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Photo Album

Images courtesy of the Westbury family

Prof Chaddocks' turbine Variation on the open wheel turbine

Steam turbines have fascinated experimental engineers for years with numerous attempts to produce an effective version for a boat. The simple, single wheel reaction or impulse type can produce very high speeds but with little power and extremely wasteful on steam. High reduction gearboxes are also required, sapping even more of the limited power.

Supercharged split single from Kings Lynn George Chapman's motor from 'Wishbone'

Numerous attempts were made to supercharge racing engines, both four stroke and two strokes. King's Lynn members produced four quite different examples, The four stroke V twin below right, the split single, above left, and two two stroke twins. Below left is Basil Miles' 'Barracuda motor. Sadly, none of these were that effective, but the Miles and Stalham motors are still in existence.

Basil Miles' supercharged OHC twin Bert Stalham's supercharged twin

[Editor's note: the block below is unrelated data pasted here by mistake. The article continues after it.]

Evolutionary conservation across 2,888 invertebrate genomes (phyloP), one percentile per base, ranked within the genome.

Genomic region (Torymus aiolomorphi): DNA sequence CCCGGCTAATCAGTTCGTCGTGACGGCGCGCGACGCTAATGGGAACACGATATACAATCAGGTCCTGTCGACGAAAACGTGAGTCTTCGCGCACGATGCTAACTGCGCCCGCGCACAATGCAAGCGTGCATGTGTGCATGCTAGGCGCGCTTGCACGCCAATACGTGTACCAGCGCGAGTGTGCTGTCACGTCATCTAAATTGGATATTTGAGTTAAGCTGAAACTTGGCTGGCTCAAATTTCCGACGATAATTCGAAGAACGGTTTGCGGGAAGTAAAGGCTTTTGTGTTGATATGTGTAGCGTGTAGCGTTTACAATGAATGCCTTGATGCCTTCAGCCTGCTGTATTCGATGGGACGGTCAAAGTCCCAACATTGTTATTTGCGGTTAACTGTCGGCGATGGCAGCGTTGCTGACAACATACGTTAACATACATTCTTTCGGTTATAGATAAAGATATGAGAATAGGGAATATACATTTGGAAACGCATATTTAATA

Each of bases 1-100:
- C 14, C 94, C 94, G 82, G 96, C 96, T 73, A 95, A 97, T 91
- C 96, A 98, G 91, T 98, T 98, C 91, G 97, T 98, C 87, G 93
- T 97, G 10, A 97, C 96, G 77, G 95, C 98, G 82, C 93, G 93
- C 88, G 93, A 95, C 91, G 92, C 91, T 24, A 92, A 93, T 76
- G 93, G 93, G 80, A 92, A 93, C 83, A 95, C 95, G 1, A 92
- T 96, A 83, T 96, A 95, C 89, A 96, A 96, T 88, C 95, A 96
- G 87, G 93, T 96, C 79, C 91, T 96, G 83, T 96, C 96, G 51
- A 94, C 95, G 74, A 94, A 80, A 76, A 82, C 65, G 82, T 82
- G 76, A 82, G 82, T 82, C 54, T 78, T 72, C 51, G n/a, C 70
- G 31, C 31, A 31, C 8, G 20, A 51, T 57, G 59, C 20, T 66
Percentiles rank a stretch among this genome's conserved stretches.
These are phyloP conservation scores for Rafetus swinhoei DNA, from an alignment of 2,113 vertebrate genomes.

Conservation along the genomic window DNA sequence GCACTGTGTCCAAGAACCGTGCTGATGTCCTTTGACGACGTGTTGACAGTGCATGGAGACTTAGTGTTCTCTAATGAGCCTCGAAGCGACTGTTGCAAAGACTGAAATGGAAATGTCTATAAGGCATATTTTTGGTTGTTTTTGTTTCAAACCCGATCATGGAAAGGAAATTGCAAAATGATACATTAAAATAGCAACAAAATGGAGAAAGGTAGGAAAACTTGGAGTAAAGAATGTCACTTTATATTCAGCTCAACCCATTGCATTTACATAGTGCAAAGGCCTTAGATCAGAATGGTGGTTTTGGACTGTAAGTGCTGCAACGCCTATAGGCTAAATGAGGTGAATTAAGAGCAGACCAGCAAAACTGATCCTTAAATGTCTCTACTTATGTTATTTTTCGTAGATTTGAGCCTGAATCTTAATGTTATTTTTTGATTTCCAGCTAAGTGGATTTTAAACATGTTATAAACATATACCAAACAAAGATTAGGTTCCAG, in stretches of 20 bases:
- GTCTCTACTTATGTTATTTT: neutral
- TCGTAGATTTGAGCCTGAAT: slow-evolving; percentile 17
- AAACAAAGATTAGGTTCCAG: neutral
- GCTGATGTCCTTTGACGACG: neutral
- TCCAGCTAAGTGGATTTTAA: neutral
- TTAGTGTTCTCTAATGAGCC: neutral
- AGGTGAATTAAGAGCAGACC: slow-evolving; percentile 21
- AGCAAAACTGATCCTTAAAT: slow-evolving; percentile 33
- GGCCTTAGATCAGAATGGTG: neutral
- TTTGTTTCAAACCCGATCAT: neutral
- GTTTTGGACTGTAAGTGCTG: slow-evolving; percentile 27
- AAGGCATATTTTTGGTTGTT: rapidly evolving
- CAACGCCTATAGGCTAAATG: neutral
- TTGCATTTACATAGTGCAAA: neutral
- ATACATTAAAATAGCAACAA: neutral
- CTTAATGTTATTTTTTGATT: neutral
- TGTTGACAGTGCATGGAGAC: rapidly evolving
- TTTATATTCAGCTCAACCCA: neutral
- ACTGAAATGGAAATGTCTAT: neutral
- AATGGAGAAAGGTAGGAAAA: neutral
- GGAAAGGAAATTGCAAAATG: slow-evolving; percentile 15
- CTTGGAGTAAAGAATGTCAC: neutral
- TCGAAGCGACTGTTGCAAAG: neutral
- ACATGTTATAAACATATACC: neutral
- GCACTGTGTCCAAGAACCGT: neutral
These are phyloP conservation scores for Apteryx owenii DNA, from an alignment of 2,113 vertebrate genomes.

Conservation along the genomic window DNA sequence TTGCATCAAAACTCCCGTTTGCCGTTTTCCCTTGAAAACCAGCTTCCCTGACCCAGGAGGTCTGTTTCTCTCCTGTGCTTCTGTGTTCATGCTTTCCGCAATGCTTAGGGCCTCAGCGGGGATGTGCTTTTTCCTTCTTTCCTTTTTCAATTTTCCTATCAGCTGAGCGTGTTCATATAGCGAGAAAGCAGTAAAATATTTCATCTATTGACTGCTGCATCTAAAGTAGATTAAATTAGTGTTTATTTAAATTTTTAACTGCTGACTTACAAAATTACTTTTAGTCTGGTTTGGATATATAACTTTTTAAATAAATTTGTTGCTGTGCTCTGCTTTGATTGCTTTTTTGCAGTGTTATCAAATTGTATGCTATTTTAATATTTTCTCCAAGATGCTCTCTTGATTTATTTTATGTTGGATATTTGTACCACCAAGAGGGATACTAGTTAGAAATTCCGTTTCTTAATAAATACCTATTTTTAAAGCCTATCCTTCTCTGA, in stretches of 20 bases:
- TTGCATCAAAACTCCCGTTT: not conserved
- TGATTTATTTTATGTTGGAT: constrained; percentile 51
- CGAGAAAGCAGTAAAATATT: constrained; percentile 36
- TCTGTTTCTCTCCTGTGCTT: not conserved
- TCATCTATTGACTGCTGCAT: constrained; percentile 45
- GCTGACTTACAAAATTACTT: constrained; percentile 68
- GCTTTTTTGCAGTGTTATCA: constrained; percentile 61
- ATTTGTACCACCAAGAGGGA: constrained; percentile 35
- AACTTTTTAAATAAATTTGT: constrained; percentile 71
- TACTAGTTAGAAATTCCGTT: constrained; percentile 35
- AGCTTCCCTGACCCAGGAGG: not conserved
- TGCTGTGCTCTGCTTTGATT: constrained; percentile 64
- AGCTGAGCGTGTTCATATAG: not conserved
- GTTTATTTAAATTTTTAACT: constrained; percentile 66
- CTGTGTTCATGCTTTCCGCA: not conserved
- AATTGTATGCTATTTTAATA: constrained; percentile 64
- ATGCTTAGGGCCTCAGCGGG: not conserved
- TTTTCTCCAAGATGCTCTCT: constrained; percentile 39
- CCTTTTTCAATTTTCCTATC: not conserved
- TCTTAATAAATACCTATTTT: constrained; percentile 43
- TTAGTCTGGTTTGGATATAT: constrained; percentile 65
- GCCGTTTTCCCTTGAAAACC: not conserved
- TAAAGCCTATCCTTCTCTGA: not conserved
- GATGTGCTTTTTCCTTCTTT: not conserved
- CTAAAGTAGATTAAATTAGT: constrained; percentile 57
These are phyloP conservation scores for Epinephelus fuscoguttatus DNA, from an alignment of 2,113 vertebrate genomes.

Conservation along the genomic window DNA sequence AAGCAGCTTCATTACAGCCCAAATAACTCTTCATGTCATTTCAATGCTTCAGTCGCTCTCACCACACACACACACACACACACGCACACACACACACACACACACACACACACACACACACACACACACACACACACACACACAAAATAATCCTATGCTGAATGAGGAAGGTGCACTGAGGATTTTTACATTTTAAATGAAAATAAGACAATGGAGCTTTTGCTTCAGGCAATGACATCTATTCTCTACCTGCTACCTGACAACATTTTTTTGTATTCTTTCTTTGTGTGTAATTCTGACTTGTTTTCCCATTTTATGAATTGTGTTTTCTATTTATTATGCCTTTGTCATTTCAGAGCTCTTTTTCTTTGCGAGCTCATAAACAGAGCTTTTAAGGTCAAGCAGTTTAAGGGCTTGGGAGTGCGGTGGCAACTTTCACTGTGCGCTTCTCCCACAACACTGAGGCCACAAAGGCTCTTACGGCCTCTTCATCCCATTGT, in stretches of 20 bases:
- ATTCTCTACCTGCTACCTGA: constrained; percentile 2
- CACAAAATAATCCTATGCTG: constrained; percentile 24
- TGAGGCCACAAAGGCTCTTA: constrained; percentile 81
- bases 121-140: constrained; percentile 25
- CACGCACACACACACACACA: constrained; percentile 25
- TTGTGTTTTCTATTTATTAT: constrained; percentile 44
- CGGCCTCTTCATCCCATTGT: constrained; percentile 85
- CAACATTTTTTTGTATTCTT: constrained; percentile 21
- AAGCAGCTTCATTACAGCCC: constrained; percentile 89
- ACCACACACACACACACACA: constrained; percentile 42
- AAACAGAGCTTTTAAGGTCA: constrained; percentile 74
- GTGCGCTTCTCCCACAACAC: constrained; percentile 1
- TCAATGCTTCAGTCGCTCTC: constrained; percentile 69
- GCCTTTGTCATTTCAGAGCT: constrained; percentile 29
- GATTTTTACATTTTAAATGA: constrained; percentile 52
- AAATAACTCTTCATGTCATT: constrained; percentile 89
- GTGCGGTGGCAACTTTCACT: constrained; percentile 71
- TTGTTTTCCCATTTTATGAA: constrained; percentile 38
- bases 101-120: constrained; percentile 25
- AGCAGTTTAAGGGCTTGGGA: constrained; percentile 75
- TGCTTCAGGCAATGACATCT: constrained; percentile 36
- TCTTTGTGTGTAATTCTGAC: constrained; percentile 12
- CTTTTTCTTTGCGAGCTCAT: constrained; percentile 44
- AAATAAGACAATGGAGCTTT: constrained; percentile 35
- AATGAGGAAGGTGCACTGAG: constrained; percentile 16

A vital part of engine development is to know if improvements have been made, either by trial and error at the track or pondside or more scientifically with a dyno. Engine tests also relied on Dyno readings or standard props to give comparative power readings. Westbury's dyno was found amongst his collection and featured in Pitbox in 2015.

Delmo on Edgar Westbury's Dyno Sharp type motor on test
Andrew Rankine's 'pumper' set up for dyno testing Unknown hydro motor

Engine builders are great experimenters, trying to incorporate and full sized developments into their own motors, from the first use of two controlled valves through to overhead valves, overhead cams and then exotic gear like the rotary valve below.

Aspin rotary valve motor OHC four stroke hydro motor
Alan Rayman high speed steam engine Prof Chaddock's flash steam plant for a 24" Westbury Hydro

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